He saw that it was a shop – and he loved shops. His heart beat thickly as his eyes travelled up and up and up over the rows and rows of shelves; here were bales of cloth, red and green and blue; carpets from the East, table-covers, sheets and blankets. Behind the long yellow counters young men in strange clothes were standing. In the middle of the scene was a funny old woman, her hat tumbling off her head, her shabby skirt dragging, large boots, and a red nose. It was from this strange creature that the deep ugly voice proceeded. She had, this old woman, a number of bales of cloth under her arms, and she tried to carry them all, but one slipped, and then another, and then another; she bent to pick them up and her hat fell off; she turned for her hat and all the bales tumbled together. Jeremy began to laugh – everyone laughed; the strange voice came again and again, lamenting, bewailing, she had secured one bale, a smile of cautious triumph began to spread over her ugly face, then the bales all fell again, and once more she was on her knees. It was then that her voice or some movement brought to Jeremy's eyes so vividly the figure of their old gardener, Jordan, that he turned round to Uncle Samuel, and suddenly grasping that gentleman's fat thigh, exclaimed convulsively: "Why, she's a man!"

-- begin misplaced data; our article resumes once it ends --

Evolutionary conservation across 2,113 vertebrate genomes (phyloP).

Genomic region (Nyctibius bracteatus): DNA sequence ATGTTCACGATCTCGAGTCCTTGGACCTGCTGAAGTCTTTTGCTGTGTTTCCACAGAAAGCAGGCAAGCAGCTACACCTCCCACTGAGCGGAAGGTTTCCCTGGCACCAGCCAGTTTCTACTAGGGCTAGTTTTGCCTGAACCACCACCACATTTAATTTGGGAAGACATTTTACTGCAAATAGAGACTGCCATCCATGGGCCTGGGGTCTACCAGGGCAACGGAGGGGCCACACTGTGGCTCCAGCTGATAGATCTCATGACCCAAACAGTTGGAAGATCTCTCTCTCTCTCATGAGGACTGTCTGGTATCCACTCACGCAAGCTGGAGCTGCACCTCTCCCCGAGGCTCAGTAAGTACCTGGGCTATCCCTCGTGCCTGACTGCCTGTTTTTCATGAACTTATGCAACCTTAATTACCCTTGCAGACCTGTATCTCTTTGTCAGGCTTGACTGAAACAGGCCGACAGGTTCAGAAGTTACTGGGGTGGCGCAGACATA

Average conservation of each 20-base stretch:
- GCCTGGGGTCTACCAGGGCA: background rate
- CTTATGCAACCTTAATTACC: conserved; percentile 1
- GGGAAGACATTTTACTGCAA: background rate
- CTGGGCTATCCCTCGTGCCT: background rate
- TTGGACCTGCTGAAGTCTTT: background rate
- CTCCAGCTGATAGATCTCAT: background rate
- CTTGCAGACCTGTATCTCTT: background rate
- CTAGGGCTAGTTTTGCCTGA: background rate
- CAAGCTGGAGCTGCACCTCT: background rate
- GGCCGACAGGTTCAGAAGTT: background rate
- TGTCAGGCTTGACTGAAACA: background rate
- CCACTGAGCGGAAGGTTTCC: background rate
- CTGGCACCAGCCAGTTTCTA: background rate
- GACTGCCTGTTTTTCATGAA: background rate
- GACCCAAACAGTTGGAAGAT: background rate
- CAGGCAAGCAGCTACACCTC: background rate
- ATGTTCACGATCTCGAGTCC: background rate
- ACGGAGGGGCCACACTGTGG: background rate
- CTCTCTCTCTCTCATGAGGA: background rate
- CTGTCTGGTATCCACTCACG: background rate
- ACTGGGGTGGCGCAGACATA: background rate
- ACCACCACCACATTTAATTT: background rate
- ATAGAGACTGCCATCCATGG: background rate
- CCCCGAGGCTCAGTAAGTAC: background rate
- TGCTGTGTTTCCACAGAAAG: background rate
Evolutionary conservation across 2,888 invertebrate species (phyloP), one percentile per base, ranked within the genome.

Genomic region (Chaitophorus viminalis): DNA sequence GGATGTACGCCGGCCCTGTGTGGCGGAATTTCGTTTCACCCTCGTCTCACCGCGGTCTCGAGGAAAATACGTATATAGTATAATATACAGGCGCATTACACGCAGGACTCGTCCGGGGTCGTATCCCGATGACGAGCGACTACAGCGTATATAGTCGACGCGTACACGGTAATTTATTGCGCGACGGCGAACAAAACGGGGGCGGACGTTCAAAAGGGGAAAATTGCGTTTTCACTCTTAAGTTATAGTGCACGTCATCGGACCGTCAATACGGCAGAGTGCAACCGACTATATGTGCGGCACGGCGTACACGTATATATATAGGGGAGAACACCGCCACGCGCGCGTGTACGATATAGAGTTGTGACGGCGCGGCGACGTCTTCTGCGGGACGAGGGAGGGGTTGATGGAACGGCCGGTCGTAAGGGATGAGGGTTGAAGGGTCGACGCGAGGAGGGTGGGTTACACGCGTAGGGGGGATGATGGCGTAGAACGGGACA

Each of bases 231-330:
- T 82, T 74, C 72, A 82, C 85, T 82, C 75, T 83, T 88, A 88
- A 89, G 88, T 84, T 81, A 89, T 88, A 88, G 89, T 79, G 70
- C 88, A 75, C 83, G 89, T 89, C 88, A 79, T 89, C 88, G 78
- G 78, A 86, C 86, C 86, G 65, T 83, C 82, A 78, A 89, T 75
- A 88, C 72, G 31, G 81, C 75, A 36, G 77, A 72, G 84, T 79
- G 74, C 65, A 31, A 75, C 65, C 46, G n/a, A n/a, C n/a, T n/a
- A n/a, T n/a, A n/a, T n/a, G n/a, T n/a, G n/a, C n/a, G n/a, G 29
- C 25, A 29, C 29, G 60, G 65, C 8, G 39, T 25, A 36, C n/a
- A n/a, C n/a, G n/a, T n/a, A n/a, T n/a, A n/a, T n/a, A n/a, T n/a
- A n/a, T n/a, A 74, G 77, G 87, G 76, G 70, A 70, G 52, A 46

What a strange topsy-turvy world this was in which women were men, and shops turned (as with a sudden creaking and darkness and clattering did this one) into gardens by the sea. Jeremy drew his breath deeply and held on. His mouth was open and his hair on end. . .
It is impossible to define exactly Jeremy's ultimate impression as the entertainment proceeded. Perhaps he had no ultimate impression. It cannot in reality have been a very wonderful Pantomime. Even at Drury Lane thirty years back there were many things that they did not know, and it is not likely that a touring company fitted into so inadequate an old building as our Assembly Rooms would have provided anything very fine. But Jeremy will never again discover so complete a realisation for his illusions. Whatever failures in the presentation there were, he himself made good.
As a finale to the first half of the entertainment there was given Dick's dream at the Cross-Roads. He lay on the hard ground, his head upon his bundle, the cat as large as he watching sympathetically beside him. In the distance were the lights of London, and then, out of the half dusk, fairies glittering with stars and silver danced up and down the dusky road whilst all the London bells rang out "Turn again, "Whittington, Lord Mayor of London."
Had Jeremy been of the age and wisdom of Uncle Samuel he would have discovered that Dick was a stout lady and probably the mother of a growing family; that the fairies knew as much about dancing as the Glebeshire wives sitting on the bench behind; that the London bells were two hand instruments worked by a youth in shirt sleeves behind the scenes so energetically that the High Road and the painted London blew backwards and forwards in sympathy with his movements. Jeremy, happily, was not so worldly wise as his uncle. This scene created for him then a tradition of imperishable beauty that would never fade again. The world after that night would be a more magical place than it had ever been before. […]
From: Hugh Walpole (1919): Jeremy. Chapter III/3. http://www.gutenberg.org/files/3474/3474-0.txt